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News & Events for the Smith College Community
Campus Life December 3, 2020

Distant Learning

Faculty-student connections remain strong, even if classrooms look different

Amy Putnam
Photographs by Jeff Baker

Across the disciplines, faculty embraced remote teaching this semester. Some turned bedrooms into classrooms. Others found creative ways to transmit tangible projects over digital airwaves by placing multiple cameras strategically so that students, dialing in via Zoom, could see things like a saw blade or a dinosaur footprint or the drape of a piece of fabric

One chemistry instructor plunked his laptop on his chair and wheeled it through his lab to introduce the equipment and materials. Early on, geosciences professors raided unused storehouses and sent students mineral samples, while theatre department instructors boxed up kits of power tools from the Stage Construction Shop and shipped them to students’ homes. Faculty with less hands-on subjects took advantage of the digital environment to invite experts from around the country to join their classes and respond to students’ ideas and questions.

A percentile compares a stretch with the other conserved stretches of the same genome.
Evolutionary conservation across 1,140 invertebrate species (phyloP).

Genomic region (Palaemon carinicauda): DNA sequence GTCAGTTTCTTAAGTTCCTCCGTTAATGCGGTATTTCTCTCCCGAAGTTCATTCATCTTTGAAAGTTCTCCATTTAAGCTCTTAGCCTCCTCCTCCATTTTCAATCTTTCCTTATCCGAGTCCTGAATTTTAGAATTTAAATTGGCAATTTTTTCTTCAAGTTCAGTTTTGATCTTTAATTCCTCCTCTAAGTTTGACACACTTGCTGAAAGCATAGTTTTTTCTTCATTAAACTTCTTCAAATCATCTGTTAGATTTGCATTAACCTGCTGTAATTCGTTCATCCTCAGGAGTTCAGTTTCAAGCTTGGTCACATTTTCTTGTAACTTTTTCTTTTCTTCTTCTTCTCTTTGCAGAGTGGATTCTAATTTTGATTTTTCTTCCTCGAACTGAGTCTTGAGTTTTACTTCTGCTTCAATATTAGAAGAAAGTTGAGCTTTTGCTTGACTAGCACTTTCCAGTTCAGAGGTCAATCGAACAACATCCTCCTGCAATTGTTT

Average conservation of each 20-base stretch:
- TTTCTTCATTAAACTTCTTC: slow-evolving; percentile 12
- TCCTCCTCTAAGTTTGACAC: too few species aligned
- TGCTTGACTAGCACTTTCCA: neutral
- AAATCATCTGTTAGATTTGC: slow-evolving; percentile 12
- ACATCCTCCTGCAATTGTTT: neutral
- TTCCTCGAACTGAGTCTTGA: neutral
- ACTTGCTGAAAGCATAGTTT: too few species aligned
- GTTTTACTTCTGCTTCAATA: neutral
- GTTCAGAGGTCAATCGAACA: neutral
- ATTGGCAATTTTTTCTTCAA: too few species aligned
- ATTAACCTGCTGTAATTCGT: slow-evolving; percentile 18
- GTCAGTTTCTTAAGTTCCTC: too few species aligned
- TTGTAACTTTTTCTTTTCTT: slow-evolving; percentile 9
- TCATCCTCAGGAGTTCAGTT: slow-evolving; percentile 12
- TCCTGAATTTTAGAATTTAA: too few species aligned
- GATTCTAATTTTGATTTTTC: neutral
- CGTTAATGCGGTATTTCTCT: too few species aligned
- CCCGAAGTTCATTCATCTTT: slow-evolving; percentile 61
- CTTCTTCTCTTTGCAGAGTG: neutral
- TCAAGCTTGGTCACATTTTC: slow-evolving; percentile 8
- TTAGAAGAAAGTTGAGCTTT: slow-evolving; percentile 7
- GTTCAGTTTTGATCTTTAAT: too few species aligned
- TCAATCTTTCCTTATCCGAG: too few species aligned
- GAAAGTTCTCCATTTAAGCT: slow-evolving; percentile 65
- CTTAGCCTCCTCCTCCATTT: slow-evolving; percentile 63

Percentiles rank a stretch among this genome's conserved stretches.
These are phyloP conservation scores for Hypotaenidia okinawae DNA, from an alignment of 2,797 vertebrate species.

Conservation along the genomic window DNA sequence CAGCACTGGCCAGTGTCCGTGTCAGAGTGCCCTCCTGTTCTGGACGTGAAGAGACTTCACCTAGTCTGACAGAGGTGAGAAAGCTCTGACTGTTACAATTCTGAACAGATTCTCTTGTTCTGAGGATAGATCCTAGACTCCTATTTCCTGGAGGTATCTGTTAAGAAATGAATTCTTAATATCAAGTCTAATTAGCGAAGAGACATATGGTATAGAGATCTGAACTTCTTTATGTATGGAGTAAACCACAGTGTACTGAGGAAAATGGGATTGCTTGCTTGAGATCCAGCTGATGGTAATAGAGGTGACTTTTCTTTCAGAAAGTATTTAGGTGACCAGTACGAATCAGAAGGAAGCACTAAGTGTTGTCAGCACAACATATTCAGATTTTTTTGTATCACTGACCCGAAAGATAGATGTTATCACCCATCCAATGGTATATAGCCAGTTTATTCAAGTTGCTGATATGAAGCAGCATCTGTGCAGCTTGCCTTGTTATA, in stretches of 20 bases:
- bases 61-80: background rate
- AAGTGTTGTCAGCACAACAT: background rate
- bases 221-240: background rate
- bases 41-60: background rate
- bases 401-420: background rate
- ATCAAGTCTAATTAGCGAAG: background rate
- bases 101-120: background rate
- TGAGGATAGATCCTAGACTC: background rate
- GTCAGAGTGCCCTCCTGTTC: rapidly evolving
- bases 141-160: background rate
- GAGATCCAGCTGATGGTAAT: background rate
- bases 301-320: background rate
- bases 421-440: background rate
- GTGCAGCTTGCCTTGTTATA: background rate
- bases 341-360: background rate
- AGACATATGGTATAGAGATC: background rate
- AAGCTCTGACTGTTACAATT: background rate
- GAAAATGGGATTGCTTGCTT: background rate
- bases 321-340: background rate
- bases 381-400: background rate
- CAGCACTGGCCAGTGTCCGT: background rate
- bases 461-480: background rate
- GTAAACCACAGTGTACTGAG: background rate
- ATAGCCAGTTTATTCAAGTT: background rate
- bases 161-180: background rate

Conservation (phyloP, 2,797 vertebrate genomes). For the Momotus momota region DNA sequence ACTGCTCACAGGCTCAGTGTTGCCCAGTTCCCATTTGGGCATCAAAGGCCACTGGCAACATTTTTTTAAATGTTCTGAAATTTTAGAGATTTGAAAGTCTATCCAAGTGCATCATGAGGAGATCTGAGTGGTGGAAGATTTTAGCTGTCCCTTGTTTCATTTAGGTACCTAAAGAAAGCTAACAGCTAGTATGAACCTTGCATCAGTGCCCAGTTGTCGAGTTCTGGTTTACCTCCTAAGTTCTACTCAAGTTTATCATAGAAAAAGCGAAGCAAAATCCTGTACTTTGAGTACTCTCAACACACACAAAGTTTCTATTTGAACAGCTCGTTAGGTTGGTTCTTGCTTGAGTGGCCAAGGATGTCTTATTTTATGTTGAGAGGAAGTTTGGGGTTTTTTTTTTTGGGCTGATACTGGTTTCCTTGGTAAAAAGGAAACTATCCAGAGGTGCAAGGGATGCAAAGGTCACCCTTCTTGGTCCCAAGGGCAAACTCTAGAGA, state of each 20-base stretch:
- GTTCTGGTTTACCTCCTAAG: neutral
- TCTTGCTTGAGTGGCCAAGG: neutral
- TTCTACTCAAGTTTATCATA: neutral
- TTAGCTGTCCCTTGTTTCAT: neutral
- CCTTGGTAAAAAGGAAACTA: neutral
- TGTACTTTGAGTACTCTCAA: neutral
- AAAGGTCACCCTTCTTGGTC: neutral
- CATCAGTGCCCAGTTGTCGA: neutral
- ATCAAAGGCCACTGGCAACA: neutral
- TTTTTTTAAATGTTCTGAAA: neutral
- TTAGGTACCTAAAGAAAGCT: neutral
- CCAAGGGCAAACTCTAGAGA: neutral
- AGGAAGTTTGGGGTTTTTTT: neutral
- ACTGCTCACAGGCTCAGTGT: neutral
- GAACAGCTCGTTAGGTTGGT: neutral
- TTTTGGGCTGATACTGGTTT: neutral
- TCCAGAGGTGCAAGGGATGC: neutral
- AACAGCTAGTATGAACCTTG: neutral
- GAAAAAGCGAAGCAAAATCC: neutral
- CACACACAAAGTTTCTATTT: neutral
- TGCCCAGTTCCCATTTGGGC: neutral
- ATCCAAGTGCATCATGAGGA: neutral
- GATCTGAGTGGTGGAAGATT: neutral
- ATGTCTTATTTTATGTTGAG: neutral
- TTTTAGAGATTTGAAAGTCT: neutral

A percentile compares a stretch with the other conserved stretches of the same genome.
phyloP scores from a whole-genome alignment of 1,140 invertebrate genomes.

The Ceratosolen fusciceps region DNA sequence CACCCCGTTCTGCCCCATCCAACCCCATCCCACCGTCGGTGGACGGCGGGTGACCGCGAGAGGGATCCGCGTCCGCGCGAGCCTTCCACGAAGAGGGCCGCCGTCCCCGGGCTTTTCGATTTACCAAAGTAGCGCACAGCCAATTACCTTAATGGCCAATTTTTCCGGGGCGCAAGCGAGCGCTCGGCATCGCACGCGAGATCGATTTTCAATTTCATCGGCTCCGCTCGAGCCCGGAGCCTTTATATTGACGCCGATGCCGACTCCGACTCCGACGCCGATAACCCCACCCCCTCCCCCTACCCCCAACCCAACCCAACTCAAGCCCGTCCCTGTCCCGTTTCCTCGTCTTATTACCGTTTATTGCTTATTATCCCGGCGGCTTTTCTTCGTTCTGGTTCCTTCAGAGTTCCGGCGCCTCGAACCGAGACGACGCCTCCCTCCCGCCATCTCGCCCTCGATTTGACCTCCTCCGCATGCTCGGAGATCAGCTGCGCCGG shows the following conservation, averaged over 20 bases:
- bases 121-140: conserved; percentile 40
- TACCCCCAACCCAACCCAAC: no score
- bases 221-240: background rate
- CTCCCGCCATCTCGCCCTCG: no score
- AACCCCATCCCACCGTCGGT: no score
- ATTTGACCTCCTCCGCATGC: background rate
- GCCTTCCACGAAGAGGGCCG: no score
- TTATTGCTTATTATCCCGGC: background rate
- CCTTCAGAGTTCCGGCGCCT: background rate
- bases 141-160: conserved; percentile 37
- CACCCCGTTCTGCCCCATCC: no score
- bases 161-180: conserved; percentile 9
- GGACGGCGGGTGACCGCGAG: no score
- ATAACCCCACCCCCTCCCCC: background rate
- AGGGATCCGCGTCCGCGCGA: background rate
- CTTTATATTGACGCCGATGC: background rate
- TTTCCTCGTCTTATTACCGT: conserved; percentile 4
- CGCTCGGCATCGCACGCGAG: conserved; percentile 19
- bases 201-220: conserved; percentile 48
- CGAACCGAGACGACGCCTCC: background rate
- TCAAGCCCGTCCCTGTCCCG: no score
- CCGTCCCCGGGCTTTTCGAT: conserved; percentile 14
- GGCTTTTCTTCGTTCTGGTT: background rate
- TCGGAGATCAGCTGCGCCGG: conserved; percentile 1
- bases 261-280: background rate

What surprised faculty was how strong connections with their students remained. There were still moments of laughter and joy and the powerful exchange of ideas that is a hallmark of the Smith experience. And for many faculty members, the daily experience of seeing their students via computer screen strengthened their own resiliency and dissipated their sense of isolation.

Below, faculty from across the disciplines reflect on the experience of teaching and learning during this unique semester.

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Building Connections

Class: Theatre 200: Stage Construction
Instructors: Amy Putnam and Alan Schneider, technical directors